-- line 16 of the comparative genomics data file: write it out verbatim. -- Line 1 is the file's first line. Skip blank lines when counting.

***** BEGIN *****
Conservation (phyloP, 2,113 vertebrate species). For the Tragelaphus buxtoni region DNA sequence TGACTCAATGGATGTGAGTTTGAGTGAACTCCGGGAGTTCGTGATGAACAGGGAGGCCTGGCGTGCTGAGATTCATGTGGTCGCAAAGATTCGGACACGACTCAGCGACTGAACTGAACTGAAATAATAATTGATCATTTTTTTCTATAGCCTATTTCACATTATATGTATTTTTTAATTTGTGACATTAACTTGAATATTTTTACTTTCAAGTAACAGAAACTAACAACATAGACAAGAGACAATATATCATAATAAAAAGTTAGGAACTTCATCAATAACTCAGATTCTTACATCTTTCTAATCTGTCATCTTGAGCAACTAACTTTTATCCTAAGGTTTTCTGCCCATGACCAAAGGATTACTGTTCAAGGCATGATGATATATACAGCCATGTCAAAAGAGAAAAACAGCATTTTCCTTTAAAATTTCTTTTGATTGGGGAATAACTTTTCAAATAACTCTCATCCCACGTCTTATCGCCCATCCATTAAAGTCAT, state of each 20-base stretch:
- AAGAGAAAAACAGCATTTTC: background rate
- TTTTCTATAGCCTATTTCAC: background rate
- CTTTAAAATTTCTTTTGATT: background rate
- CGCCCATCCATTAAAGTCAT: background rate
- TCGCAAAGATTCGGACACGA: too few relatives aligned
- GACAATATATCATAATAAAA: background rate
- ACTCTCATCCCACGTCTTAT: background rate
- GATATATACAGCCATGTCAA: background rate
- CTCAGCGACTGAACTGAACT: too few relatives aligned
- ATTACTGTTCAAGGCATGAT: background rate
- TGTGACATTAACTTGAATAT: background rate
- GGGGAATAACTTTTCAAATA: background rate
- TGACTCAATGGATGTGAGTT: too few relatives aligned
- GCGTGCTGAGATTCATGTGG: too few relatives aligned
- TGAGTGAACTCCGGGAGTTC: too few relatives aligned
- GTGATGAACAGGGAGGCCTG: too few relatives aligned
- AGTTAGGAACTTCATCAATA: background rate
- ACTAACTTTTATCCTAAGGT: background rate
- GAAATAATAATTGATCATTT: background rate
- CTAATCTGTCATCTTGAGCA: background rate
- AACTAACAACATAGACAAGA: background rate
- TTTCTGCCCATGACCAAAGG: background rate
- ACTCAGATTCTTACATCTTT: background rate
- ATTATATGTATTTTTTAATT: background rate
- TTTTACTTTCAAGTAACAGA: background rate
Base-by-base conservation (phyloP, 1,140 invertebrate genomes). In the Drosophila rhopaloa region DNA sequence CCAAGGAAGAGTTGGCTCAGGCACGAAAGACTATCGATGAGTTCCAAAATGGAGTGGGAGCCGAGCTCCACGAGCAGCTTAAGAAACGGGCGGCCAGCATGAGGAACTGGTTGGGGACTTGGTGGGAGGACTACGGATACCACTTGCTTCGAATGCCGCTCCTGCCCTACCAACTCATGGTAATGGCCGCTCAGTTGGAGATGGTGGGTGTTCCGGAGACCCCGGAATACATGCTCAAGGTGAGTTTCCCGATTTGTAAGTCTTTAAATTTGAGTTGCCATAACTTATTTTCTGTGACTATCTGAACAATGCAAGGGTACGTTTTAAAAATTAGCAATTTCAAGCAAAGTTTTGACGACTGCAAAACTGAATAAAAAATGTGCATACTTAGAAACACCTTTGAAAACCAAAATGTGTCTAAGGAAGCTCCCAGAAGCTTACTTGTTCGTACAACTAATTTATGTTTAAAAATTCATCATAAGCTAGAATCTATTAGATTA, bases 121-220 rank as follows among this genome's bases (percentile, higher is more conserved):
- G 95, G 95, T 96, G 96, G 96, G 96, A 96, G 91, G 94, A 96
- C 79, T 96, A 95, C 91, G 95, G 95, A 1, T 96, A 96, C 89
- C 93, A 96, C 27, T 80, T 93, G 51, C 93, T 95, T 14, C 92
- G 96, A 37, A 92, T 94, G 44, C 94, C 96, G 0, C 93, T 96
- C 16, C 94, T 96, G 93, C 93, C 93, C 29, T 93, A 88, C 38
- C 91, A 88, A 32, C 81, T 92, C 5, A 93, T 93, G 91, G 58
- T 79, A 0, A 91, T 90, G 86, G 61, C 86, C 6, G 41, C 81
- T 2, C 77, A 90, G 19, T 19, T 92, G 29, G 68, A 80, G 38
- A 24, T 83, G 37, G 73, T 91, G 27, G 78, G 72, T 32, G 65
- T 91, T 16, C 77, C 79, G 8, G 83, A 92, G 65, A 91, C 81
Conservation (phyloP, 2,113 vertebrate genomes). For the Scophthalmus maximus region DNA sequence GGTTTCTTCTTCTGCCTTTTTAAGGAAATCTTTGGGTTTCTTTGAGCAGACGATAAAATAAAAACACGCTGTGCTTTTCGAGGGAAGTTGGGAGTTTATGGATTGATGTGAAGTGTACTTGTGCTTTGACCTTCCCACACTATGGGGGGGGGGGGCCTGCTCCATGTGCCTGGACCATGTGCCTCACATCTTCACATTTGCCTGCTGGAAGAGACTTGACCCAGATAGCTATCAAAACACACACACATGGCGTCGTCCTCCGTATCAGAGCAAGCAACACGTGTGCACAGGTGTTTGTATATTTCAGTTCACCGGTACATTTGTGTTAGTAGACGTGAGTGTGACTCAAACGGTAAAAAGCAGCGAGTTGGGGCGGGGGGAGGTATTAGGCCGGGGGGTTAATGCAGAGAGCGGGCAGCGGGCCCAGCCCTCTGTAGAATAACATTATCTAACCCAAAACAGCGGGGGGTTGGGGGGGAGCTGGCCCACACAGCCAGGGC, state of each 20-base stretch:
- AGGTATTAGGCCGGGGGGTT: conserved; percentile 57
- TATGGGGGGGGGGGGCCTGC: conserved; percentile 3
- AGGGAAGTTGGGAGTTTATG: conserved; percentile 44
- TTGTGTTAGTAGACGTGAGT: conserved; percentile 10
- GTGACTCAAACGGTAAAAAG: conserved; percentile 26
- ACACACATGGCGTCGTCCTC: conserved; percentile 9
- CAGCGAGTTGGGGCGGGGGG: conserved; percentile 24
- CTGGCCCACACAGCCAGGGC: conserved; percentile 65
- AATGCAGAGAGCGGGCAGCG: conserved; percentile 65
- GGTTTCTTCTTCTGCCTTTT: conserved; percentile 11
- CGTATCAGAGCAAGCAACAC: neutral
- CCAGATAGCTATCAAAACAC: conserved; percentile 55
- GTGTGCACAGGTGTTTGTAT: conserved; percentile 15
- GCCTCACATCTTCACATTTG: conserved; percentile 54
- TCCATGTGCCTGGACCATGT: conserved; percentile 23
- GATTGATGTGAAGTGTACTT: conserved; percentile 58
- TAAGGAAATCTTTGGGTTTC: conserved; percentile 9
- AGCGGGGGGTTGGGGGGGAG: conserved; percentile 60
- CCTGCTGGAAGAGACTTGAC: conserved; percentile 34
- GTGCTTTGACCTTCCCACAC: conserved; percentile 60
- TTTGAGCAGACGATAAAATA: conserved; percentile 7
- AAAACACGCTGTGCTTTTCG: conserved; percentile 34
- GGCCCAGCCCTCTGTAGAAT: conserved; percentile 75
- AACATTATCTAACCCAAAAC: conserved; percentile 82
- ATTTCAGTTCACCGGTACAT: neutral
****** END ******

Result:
- TGAGTGAACTCCGGGAGTTC: too few relatives aligned